WRONG! Any company that makes it difficult for its customers to use their product. Think large bags of pet food or kitchen rolls without easy-carry handles; salad sauce or shampoo bottles which are impossible to open with damp hands; sealed bags which split when opened and need to be stored in a different container.
WRONG! Making pack or logo changes without finding what your customers like or dislike in the current one. Think about the much-publicised Tropicana disaster back in 2009, or the Gap logo change.
Or more recently the Coke holiday edition white can that consumers confused with the diet version, and were understandably disappointed when they realised they had bought the wrong variant.
RIGHT! Taking the customers’ perspective when designing your packaging. Think deeply about how your customers will purchase, open and use your product. Don’t make them struggle in any way, whether to carry, open, close or store it.
RIGHT! Working with your customers to perfect current and develop new products. This is by far the best way to guarantee that you stay connected to changing preferences.
RIGHT! Be transparent, in your operations, your actions and your plans. If you aren’t, whatever you try to hide will eventually be uncovered and then made public on social media, probably with an accusation of unethical behaviour. United have discovered this many times.
A customer-centric approach to the product when you want to update your marketing is therefore once again thinking about your customers when developing it. And ideally actually involving them in your decision-making whenever possible.
Pricing in my opinion is the most difficult of the marketing 5Ps to get right, especially when updating your marketing when adopting a customer first strategy. You may think that a customer-first price is the lowest possible. It’s actually not! People estimate the value of products and services they purchase, based only in part upon its price.
For example, how many “cheap” products have you bought, perhaps on sale, only to wonder why you ever bought it when you were home? You’d bought on price alone, excited by what appeared to be a “good deal” and then realised your purchase didn’t meet your needs or desires when you contemplated it more rationally at home.
Research shows that customers value a better experience above price and it is expected to surpass both price and product by 2020.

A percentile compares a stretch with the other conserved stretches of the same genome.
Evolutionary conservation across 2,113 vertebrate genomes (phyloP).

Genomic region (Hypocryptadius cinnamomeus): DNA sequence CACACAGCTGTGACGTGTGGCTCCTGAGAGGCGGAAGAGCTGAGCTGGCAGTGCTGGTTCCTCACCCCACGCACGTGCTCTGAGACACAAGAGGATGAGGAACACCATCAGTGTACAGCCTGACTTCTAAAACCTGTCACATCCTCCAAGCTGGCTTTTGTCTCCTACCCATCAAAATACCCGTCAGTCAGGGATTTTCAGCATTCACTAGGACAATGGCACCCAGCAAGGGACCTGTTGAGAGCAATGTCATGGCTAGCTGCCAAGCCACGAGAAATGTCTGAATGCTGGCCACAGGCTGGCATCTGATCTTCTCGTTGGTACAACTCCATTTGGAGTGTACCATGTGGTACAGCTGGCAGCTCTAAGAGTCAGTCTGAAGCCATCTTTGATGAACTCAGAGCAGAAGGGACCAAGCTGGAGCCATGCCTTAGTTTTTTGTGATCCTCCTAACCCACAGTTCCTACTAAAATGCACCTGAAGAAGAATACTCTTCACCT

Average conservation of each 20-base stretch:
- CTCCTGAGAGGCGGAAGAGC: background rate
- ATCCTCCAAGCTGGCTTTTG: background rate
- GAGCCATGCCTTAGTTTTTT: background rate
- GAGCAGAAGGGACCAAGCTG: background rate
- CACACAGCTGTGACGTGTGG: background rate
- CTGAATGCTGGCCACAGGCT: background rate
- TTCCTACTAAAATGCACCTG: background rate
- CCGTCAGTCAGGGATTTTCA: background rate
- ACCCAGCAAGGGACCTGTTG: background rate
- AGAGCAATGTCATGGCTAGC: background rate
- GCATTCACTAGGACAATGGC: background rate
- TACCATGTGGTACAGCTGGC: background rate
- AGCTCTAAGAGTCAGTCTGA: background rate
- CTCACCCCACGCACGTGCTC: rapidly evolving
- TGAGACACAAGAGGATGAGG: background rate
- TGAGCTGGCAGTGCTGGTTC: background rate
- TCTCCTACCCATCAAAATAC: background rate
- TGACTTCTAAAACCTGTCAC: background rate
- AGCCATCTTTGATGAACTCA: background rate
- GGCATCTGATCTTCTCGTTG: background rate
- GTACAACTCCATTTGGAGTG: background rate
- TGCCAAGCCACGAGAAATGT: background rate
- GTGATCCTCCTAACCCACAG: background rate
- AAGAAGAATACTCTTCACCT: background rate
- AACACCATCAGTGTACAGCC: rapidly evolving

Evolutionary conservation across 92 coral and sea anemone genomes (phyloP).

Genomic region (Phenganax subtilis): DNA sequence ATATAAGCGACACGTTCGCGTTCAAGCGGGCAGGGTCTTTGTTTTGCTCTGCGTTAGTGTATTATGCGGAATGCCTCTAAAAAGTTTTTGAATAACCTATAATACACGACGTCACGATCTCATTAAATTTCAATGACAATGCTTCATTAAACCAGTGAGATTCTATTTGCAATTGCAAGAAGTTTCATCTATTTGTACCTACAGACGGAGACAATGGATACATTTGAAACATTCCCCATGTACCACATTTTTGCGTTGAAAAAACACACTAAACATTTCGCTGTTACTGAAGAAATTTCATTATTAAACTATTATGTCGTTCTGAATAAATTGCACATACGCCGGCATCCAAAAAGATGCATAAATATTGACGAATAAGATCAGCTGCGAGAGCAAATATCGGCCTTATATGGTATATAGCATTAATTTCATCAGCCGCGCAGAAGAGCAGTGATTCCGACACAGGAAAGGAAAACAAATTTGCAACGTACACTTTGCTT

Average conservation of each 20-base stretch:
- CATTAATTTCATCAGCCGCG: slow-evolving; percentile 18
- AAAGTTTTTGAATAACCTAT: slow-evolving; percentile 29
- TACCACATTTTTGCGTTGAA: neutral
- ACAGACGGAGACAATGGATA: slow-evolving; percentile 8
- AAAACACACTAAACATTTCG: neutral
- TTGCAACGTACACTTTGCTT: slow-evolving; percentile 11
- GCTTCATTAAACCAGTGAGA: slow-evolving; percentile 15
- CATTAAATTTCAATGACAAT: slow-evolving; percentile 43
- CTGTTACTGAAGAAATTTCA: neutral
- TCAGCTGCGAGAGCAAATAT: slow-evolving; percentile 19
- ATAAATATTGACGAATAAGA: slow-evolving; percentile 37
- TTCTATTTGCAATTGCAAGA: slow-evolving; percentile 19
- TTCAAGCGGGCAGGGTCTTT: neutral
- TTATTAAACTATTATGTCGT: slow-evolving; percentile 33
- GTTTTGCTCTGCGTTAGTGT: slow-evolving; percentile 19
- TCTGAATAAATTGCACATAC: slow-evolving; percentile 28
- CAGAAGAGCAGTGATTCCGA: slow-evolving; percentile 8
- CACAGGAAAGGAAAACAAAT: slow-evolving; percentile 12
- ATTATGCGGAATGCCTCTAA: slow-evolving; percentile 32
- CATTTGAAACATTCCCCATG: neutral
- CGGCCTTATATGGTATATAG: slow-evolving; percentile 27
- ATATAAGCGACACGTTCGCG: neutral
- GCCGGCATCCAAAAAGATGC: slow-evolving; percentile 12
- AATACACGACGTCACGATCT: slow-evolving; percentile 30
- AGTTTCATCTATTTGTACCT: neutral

Retailers like Aldi and Lidl have used their pricing strategies to position themselves against more traditional competitors. In these new super-discounters, consumers accept limited choice for the sake of rock bottom prices. However, as they expand their offering to include more well-known brands, they have positioned themselves to appeal to a growing target of purchasers.
However, many manufacturers lose out as their margins are stripped to almost zero. This is why we are now seeing a slow realisation that there is a better way to do business than mere price cutting. Both retailers and manufacturers are adapting to new consumer demands of value and not just low prices.
Consumer goods companies, in particular, have for too long relied primarily on price promotions to meet their sales targets. Amazon has forced pricing down in most other categories because people now check online before buying in many categories. However, as Amazon starts trialling their Fresh online groceries and their bricks and mortar stores the whole world of retail is about to change forever.
As if lowered prices is not challenging enough, people expect to receive something for free in exchange for their personal information online. Data has become the trading currency between consumers and product or service providers. This has resulted in many companies even changing their business models. Just one example of this is telecom that has become geolocalization data providers to many other industries.
A customer centric pricing strategy will enable businesses to continue to grow, by understanding how to fix pricing levels more carefully. Knowing the value of what you offer and the importance of brand or service will enable retailers and manufacturers alike to continue to thrive.